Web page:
Freight News, Sea

Cosco-OOCL merger to create world’s third largest shipping line

[ July 22, 2017   //   ]

China’s Cosco Shipping confirmed market talk on 9 July when it announced that it was buying a nine-tenths share of Hong Kong-based Orient Overseas International, parent company of OOCL, with Shanghai International Port Group (SIPG) taking the remaining 10%. The deal is subject to regulatory approval, but has been accepted by OOCL’s controlling shareholder.

The US$6.3bn deal will create the world’s third largest shipping line, with a total of 2.9m teu and second only to 2M partners Maersk and MSC, and knocking CMA-CGM into fourth place.

However, analysts suggested that the Chinese company’s ambitions may not stop there and that further purchases could potentially see it surpass one or both of these carriers.

COSCO – itself the product of a recent merger between Cosco and China Shipping – said that the OOCL brand would be retained. “We respect OOIL’s management team and its expertise, not to mention its people, brand and culture,” declared Cosco Shipping chairman Mr Wan Min in an official statement.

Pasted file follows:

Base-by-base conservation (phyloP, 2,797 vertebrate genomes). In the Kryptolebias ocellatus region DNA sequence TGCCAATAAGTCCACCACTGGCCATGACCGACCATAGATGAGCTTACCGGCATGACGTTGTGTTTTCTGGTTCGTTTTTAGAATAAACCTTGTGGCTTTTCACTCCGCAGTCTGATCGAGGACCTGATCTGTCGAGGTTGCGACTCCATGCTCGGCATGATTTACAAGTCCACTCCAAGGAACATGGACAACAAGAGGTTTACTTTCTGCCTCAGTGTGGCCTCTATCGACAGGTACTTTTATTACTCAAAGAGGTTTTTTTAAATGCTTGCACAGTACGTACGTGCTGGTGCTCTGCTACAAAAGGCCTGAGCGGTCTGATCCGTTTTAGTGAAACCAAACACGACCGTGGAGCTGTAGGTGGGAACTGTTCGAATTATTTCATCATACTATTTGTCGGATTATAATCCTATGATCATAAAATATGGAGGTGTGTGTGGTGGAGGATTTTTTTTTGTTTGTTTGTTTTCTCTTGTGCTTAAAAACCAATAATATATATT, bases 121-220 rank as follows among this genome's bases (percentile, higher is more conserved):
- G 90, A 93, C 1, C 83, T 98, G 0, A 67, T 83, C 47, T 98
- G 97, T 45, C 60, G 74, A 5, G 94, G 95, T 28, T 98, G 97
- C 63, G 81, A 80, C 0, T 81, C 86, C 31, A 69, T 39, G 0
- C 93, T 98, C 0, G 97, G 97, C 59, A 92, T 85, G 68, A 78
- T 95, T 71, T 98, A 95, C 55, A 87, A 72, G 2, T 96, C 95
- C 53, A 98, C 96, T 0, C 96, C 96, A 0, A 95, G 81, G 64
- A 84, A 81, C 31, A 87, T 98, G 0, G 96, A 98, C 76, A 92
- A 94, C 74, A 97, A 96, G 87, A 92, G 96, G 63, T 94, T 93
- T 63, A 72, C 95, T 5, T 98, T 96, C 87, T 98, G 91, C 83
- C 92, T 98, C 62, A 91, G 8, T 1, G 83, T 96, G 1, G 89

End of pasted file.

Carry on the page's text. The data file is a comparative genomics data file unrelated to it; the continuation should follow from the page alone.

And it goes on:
OOIL executive director, Andy Tung added: “We are proud of the business we have built and the people that have been building it. This decision has been carefully considered and we believe it helps ensure the future success of OOIL.”

COSCO and SIPG also confirmed that there would be no redundancies as a result of the merger and that OOIL’s global Hong Kong headquarters would be retained.

Shipping analysts Drewry commented that OOCL have made above-average profits in a challenging market and have a reputation for being a very well-run company. Its owned fleet of 66 containerships (around 440,000teu) had an average age of only 7.1 years. It has just introduced its first 21,000 teu vessel with five more due to delivered and options for six more.

Trade analysts Panjiva said however that regulatory approval may be a challenge, particular in the US, where its data showed that the combined entity will become a top three operator on six inbound routes including from China.
However, Drewry pointed out that OOCL does not come with any alliance entanglements – both OOCL and Cosco already belong to the Ocean Alliance (along with CMA CGM and Evergreen) mainly in the east-west trades and is not a major player in the North-South trade lanes that fall outside of the scope of the carrier group.

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